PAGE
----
A leading challenge, however, is territoriality. In centralized architectures, the BMS provider will want to exert authority, superseding orders from software in access control domains, but that could erode software feature sets from security manufacturers that help set them apart from competitors. Building management also faces challenges regarding who owns the system within an enterprise.

“Moving forward, the major question relates to how willing facility managers, security managers and IT departments in buildings are to cede authority and control of subordinate domains to the programmed logic in a BMS platform,” Dearing tells Security. “If various stakeholders are willing to cede control, BMS platforms and smart building applications in buildings will skyrocket. However, most smart building applications managed by BMS platforms require not only the free transmission of data between many domains, but for algorithms processed by the BMS platform to directly and automatically lead to actions taken as equipment receives and responds to commands.” This could require major shifts in security culture and trust within an enterprise and between technology partners.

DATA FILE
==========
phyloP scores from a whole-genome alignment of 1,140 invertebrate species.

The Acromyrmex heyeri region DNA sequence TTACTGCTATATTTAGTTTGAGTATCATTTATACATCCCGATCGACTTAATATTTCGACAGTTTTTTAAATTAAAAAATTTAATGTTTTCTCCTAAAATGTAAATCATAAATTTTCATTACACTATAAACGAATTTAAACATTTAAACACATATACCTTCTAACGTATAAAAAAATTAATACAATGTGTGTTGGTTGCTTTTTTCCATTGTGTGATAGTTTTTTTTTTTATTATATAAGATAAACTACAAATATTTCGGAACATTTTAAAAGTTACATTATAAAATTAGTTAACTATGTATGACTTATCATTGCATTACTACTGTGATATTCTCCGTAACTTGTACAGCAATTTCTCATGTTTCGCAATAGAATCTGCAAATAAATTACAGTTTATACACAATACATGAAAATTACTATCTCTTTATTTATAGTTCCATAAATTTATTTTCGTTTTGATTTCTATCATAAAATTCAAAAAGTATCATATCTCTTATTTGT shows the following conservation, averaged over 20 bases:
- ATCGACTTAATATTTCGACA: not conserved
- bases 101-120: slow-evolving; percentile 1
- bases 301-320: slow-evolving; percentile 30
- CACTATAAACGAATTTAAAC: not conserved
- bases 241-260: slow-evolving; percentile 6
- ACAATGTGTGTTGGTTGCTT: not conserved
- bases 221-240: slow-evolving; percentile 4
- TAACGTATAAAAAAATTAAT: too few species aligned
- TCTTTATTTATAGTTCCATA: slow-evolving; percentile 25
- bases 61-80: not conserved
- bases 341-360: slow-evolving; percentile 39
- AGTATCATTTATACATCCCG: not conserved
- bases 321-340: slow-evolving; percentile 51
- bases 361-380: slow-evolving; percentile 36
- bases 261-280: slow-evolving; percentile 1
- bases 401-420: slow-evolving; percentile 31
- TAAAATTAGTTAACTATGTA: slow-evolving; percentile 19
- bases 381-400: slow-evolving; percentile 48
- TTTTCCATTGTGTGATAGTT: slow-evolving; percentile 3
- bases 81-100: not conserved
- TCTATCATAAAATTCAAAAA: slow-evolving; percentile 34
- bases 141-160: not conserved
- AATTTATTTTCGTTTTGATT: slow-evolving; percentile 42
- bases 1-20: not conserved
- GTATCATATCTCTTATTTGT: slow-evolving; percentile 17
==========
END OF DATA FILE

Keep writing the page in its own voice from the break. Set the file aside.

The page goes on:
Sectors leading the way on building management systems include hospitality, healthcare and education.

“Hotels are more willing to invest significant resources into connecting security and energy systems through BMS platforms so that guest experiences are improved,” says Dearing and IHS Research Analyst Bryan Montany. “Unlike most other end-user industries, with hotels there’s a tangible financial benefit to new ‘smart’ room features. For example, through a mobile application, hotel guests can create a guest profile to preset their room’s thermostats to their preferred temperature before they even arrive at the hotel.”

For healthcare, hospitals are driving around 70 percent of the vertical’s growth in building automation worldwide, and they’re investing in advanced VMS platforms with sophisticated analytics in separate networks to protect IT systems from cyber threats. However, hospitals are often running physical security and energy integrations on two separate BMS platforms to ensure operational continuity if one system goes down.

In education, building management adoption is limited by building type and region. In North America, major universities are buying into BMS, but primarily from an environmental stewardship standpoint.

“Universities aren’t just motivated by the long-term financial savings BMS platforms can offer,” says Dearing and Montany. “They often are encouraged to invest in more advanced BMS platforms (and multitudes of sensors collecting data across campus) so they can promote an environmentally friendly brand, which is a selling point for many students and professors.”

Are you integrating your physical security system with broader building management platforms? I’d like to hear about it! Leave a comment below with your experiences, lessons-learned and suggestions.